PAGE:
DESIGN OF ENZYME CASCADE AND CRISPR-CAS9 NETWORKS FOR ENABLING BIOELECTRONIC COMMUNICATION
Bentley, William E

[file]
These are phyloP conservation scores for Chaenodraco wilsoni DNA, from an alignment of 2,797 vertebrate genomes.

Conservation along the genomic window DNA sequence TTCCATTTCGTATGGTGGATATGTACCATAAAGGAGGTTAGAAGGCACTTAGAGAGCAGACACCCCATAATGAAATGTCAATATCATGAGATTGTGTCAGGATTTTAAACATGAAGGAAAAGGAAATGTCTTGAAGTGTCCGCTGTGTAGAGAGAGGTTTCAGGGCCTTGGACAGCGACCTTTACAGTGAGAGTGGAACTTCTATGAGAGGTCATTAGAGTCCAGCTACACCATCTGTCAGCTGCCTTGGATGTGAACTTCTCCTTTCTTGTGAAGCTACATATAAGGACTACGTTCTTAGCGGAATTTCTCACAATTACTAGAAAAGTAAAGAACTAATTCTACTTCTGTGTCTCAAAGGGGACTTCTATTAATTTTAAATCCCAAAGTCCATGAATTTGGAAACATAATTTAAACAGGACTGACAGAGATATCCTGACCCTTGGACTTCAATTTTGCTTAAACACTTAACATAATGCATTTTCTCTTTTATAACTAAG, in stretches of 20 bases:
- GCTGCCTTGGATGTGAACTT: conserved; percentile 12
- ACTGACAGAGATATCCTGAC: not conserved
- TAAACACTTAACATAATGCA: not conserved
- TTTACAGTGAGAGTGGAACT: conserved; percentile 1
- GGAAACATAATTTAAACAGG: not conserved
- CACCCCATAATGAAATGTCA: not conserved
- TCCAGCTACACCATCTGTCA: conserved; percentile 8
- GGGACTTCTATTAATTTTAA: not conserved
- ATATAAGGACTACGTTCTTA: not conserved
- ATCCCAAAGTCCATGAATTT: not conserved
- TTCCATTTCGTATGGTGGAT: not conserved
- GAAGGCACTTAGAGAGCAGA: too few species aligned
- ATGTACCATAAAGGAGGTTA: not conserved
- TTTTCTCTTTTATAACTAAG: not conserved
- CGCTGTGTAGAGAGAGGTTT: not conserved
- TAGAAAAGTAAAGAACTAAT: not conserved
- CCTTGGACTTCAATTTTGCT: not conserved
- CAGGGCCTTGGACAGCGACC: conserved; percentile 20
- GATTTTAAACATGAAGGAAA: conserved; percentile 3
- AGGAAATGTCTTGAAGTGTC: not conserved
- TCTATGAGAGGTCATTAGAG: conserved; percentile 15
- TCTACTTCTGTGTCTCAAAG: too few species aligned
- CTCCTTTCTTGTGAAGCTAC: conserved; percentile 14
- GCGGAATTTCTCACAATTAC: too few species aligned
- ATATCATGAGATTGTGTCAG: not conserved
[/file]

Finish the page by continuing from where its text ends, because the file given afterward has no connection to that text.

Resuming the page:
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There is an increasing emphasis on building closed loop systems in human health where real time monitoring and analysis is connected to feedback and treatment. Building such systems requires bridging the information loop across the different signal modalities of biology and electronics. In this work, I have created two different networks at biology-electronic interface to enable the communication from biology to electronics and vice versa. The first network is a multi-step enzyme cascade assembled on a microchip to enable conversion of biologic information into electro-chemical information. I first devised a modular construction approach using microbial transglutaminase (mTG) based conjugation chemistry where multiple enzyme components are assembled on an abiotic surface in a ‘plug and play’ fashion. Integration of bio-components with electronics requires a scaffold material for functionalization of the bio-electronic interface. To address this challenge, I engineered a self-assembling Tobacco Mosaic Virus-Virus Like Particle into a 3D scaffold displaying desired functional groups at the interface. Using the 3D scaffolds and mTG mediated conjugation chemistry, I assembled a synthetic 3-enzyme cascade on a microchip for conversion of methyl cycle intermediates into homocysteine, an electrochemically readable molecule. The modular construction approach and the scaffold materials that I developed can enable facile assembly of multi-subunit bio-components and diversify the range of metabolites that can be detected on a microchip for use in biosensing applications. Next, I focused on mediating communication from electronics to specific genes in the genome of biological systems. An electrogenetic promoter that is responsive to the electrical stimuli was reported in E. coli. In this work, I integrated the precise gene targeting capabilities of the CRISPR-Cas9 system with the electrogenetic promoter to target specific host transcriptional processes. I displayed temporal silencing of several host defense mechanisms against the electrical signals resulting in an overall positive feedback for electrogenicity in E. coli. A more sophisticated control of host transcriptional processes by the CRISPR-Cas9 system is a valuable addition to the existing electrogenetic toolbox, one that could enhance the interoperability of electrogenetic systems and mediate bio-electronic communication between strains and species.